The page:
Half of the legislature’s state budget proposal came into focus Wednesday as the Democratic-controled tax-writing committee approved a revenue plan that relies on skirting a statutory revenue cap in order to fund tax relief proposals.
Leaders of the Finance, Revenue and Bonding Committee kept the details of its tax plan under wraps until shortly before the panel convened to approve the package, which serves as the revenue component of the legislature’s response to the budget plan Gov. Ned Lamont proposed in February. The Appropriations Committee will adopt a spending plan later this week.
In broad strokes, the plan preserves a Lamont proposal to expand the property tax credit, increasing it from $200 to $300. It reflects an expansion of the Earned Income Tax Credit program for the working poor and creates a Children’s Trust Fund, which will eventually be used to fund a new income tax credit for families with children beginning in 2024.
“We believe that this proposal before us today threads that all-important needle of meeting the moment when it comes to helping those who are having a really hard time in the state right now afford basic things like child care and food and trips to the gas station,” said Rep. Sean Scanlon, a Guilford Democrat who co-chairs the committee.
But the panel eventually advanced the document on a largely partisan vote. Although Republicans and moderate Democrats on the committee praised many of the tax cut proposals contained in the plan, they objected to a budgeting maneuver employed to pay for them.
The bill sidesteps a revenue cap adopted in the 2017 bipartisan budget, which prohibits spending from exceeding expected revenues. The cap has contributed to recent budgetary surpluses which have resulted in payments against the state’s unfunded pension liabilities. Several Republicans objected to the bill’s partial shift away from that policy.
“To be honest, there are many things I find in [the bill] that I could support,” Rep. Holly Cheeseman, R-East Lyme, said. “Unfortunately, for me, the poison pill is the use of the revenue cap.”
Rep. Tammy Nuccio, R-Tolland, agreed and compared the legislature to a family just beginning to see the fruit of sound budgeting decisions.
“When you start paying that debt down and you start getting extra money here and there, it’s really enticing to lower what you’re paying on that debt and go on vacation,” Nuccio said. “But that’s a problem because the state of Connecticut’s unfunded liability and pension debt is an albatross around the necks of our children and possibly their children.”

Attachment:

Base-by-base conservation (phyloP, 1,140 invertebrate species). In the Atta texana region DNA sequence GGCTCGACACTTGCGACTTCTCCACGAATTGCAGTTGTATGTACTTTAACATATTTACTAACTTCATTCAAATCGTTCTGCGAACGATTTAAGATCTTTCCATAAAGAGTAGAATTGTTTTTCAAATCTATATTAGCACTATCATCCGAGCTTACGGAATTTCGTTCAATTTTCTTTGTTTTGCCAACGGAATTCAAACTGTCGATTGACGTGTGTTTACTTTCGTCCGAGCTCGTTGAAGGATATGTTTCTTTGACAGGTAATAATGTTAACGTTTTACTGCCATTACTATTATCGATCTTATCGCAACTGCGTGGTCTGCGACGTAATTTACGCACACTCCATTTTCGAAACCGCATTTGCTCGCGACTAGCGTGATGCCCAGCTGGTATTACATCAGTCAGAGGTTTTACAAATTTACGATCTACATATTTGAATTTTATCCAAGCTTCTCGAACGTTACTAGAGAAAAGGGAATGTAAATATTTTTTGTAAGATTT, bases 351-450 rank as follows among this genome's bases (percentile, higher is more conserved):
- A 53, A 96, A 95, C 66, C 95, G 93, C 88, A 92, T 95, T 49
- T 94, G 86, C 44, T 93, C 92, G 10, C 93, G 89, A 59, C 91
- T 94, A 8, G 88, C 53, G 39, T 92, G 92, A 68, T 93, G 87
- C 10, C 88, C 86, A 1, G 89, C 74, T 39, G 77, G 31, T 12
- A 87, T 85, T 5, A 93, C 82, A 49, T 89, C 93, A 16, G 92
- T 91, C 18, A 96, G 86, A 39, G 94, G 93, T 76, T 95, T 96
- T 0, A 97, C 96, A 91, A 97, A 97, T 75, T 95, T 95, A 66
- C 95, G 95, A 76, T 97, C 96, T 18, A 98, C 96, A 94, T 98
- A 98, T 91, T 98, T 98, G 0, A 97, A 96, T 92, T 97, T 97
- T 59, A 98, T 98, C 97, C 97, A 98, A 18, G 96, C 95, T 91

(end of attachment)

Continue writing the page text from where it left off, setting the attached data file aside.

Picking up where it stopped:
Scanlon sought to reframe Nuccio’s analogy, saying child care payments were more akin to an unexpected but necessary expense than to a vacation.
“I would not say, to keep this analogy going, that we are dipping into our savings to go on vacation. I would say that we’re dipping into our savings to break the hot water heater that broke,” Scanlon said. “That’s because the program that this is intending to do is not a nice-to-have, it’s a must-have for hundreds of thousands of people in this state.”
Despite a $1.76 billion surplus, state policymakers are somewhat constrained in the tax cuts they can adopt this year. Those restrictions stem both from projected deficits in future years and federal rules, which limit how much states can use temporary relief funds to offset tax cuts.
The Lamont administration has estimated the federal rules leave the state able to adopt about $179 million in tax cuts this year and the governor has been skeptical of making room for a child tax credit.
“You can’t do everything,” Lamont said Tuesday. “The legislature in their wisdom has a spending cap and there also is a cap in terms of how much tax cuts you can do, that’s under federal law.”
Separately, the Democratically-controlled committee passed an alternative to Lamont’s car tax proposal.
“This is a strike all and it essentially presents a different option for car tax relief than what the governor has proposed in his budget,” Sen. John Fonfara, D-Hartford, said “This would provide for passenger vehicles in municipalities with mill rates of 29 or greater and those vehicles would receive a $5,000 credit or exemption on their assessment for any passenger vehicle in a municipality that qualifies.”
It would cost the state $240 million in lost revenue. The governor’s property tax proposal, meanwhile, would cost $164 million.
Whereas Lamont’s proposal would reimburse towns for lost revenue from the state budget, the bill adopted by the Finance Committee would offer a $5,000 exemption for towns with mill rates over 29 mills. That means a car valued at $10,000 would only be taxed on $5,000 of its value, reducing car taxes for vehicle owners who live in towns with mill rates higher than 29 mills.
It’s still unclear whether the Appropriations Committee proposal will match the revenue package.